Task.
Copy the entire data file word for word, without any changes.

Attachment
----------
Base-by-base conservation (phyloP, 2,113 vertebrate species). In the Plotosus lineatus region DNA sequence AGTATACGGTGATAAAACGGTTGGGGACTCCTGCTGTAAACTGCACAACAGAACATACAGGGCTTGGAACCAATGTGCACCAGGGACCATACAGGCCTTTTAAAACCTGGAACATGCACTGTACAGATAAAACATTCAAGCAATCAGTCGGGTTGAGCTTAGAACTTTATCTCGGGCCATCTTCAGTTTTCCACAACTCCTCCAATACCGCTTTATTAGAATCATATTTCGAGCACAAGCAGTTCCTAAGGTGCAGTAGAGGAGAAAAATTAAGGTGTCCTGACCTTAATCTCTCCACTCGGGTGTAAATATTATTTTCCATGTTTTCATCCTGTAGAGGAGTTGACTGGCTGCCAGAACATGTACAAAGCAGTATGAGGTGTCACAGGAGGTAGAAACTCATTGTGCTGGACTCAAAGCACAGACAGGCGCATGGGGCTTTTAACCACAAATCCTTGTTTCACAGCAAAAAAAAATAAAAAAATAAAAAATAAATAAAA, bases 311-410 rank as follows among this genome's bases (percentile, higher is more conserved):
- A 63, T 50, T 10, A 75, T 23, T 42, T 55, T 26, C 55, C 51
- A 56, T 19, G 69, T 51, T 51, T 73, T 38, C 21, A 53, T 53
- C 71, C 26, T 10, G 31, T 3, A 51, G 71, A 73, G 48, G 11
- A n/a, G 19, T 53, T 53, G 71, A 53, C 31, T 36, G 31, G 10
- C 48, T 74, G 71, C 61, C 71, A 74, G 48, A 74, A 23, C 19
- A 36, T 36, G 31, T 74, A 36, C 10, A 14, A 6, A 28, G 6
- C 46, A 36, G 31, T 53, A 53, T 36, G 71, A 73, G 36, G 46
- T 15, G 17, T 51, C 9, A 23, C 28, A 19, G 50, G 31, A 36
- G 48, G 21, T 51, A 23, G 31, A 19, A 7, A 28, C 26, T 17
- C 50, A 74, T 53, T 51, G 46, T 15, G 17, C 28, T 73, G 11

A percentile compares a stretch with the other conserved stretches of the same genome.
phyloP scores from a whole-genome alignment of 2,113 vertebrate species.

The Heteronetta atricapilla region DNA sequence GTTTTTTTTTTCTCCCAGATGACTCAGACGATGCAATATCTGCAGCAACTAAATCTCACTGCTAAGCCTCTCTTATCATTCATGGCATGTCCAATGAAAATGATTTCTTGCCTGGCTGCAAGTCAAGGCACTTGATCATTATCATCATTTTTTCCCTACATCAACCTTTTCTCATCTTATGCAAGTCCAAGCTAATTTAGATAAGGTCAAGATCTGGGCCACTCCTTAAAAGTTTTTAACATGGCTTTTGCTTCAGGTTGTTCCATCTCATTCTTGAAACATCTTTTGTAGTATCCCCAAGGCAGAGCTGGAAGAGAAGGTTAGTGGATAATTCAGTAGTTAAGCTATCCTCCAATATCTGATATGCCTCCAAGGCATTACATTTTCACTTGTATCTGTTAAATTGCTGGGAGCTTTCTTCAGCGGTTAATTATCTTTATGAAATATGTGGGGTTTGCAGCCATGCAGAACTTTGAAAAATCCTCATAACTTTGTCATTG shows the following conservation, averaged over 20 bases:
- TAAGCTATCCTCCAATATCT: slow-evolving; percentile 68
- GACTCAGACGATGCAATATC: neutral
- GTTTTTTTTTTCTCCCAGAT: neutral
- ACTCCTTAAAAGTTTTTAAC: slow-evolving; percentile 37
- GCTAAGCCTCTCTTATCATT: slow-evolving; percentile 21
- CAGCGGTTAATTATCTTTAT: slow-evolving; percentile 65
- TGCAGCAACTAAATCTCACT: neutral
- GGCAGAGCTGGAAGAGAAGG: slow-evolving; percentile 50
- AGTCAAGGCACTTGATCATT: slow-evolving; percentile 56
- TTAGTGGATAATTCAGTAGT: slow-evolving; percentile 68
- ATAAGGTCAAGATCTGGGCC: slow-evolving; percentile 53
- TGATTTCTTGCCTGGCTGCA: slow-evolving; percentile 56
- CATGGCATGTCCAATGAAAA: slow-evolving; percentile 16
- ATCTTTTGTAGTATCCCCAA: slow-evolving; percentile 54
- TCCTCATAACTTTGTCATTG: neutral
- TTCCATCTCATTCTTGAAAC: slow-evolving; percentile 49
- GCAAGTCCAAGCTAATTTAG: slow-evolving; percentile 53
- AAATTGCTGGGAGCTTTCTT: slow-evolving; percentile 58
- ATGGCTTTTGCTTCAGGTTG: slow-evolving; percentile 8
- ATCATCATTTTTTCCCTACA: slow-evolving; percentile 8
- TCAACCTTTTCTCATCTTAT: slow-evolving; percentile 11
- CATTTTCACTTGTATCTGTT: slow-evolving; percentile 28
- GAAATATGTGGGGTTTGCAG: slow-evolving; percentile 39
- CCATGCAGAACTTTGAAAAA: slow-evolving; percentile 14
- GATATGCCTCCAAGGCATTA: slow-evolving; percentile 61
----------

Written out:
Base-by-base conservation (phyloP, 2,113 vertebrate species). In the Plotosus lineatus region DNA sequence AGTATACGGTGATAAAACGGTTGGGGACTCCTGCTGTAAACTGCACAACAGAACATACAGGGCTTGGAACCAATGTGCACCAGGGACCATACAGGCCTTTTAAAACCTGGAACATGCACTGTACAGATAAAACATTCAAGCAATCAGTCGGGTTGAGCTTAGAACTTTATCTCGGGCCATCTTCAGTTTTCCACAACTCCTCCAATACCGCTTTATTAGAATCATATTTCGAGCACAAGCAGTTCCTAAGGTGCAGTAGAGGAGAAAAATTAAGGTGTCCTGACCTTAATCTCTCCACTCGGGTGTAAATATTATTTTCCATGTTTTCATCCTGTAGAGGAGTTGACTGGCTGCCAGAACATGTACAAAGCAGTATGAGGTGTCACAGGAGGTAGAAACTCATTGTGCTGGACTCAAAGCACAGACAGGCGCATGGGGCTTTTAACCACAAATCCTTGTTTCACAGCAAAAAAAAATAAAAAAATAAAAAATAAATAAAA, bases 311-410 rank as follows among this genome's bases (percentile, higher is more conserved):
- A 63, T 50, T 10, A 75, T 23, T 42, T 55, T 26, C 55, C 51
- A 56, T 19, G 69, T 51, T 51, T 73, T 38, C 21, A 53, T 53
- C 71, C 26, T 10, G 31, T 3, A 51, G 71, A 73, G 48, G 11
- A n/a, G 19, T 53, T 53, G 71, A 53, C 31, T 36, G 31, G 10
- C 48, T 74, G 71, C 61, C 71, A 74, G 48, A 74, A 23, C 19
- A 36, T 36, G 31, T 74, A 36, C 10, A 14, A 6, A 28, G 6
- C 46, A 36, G 31, T 53, A 53, T 36, G 71, A 73, G 36, G 46
- T 15, G 17, T 51, C 9, A 23, C 28, A 19, G 50, G 31, A 36
- G 48, G 21, T 51, A 23, G 31, A 19, A 7, A 28, C 26, T 17
- C 50, A 74, T 53, T 51, G 46, T 15, G 17, C 28, T 73, G 11

A percentile compares a stretch with the other conserved stretches of the same genome.
phyloP scores from a whole-genome alignment of 2,113 vertebrate species.

The Heteronetta atricapilla region DNA sequence GTTTTTTTTTTCTCCCAGATGACTCAGACGATGCAATATCTGCAGCAACTAAATCTCACTGCTAAGCCTCTCTTATCATTCATGGCATGTCCAATGAAAATGATTTCTTGCCTGGCTGCAAGTCAAGGCACTTGATCATTATCATCATTTTTTCCCTACATCAACCTTTTCTCATCTTATGCAAGTCCAAGCTAATTTAGATAAGGTCAAGATCTGGGCCACTCCTTAAAAGTTTTTAACATGGCTTTTGCTTCAGGTTGTTCCATCTCATTCTTGAAACATCTTTTGTAGTATCCCCAAGGCAGAGCTGGAAGAGAAGGTTAGTGGATAATTCAGTAGTTAAGCTATCCTCCAATATCTGATATGCCTCCAAGGCATTACATTTTCACTTGTATCTGTTAAATTGCTGGGAGCTTTCTTCAGCGGTTAATTATCTTTATGAAATATGTGGGGTTTGCAGCCATGCAGAACTTTGAAAAATCCTCATAACTTTGTCATTG shows the following conservation, averaged over 20 bases:
- TAAGCTATCCTCCAATATCT: slow-evolving; percentile 68
- GACTCAGACGATGCAATATC: neutral
- GTTTTTTTTTTCTCCCAGAT: neutral
- ACTCCTTAAAAGTTTTTAAC: slow-evolving; percentile 37
- GCTAAGCCTCTCTTATCATT: slow-evolving; percentile 21
- CAGCGGTTAATTATCTTTAT: slow-evolving; percentile 65
- TGCAGCAACTAAATCTCACT: neutral
- GGCAGAGCTGGAAGAGAAGG: slow-evolving; percentile 50
- AGTCAAGGCACTTGATCATT: slow-evolving; percentile 56
- TTAGTGGATAATTCAGTAGT: slow-evolving; percentile 68
- ATAAGGTCAAGATCTGGGCC: slow-evolving; percentile 53
- TGATTTCTTGCCTGGCTGCA: slow-evolving; percentile 56
- CATGGCATGTCCAATGAAAA: slow-evolving; percentile 16
- ATCTTTTGTAGTATCCCCAA: slow-evolving; percentile 54
- TCCTCATAACTTTGTCATTG: neutral
- TTCCATCTCATTCTTGAAAC: slow-evolving; percentile 49
- GCAAGTCCAAGCTAATTTAG: slow-evolving; percentile 53
- AAATTGCTGGGAGCTTTCTT: slow-evolving; percentile 58
- ATGGCTTTTGCTTCAGGTTG: slow-evolving; percentile 8
- ATCATCATTTTTTCCCTACA: slow-evolving; percentile 8
- TCAACCTTTTCTCATCTTAT: slow-evolving; percentile 11
- CATTTTCACTTGTATCTGTT: slow-evolving; percentile 28
- GAAATATGTGGGGTTTGCAG: slow-evolving; percentile 39
- CCATGCAGAACTTTGAAAAA: slow-evolving; percentile 14
- GATATGCCTCCAAGGCATTA: slow-evolving; percentile 61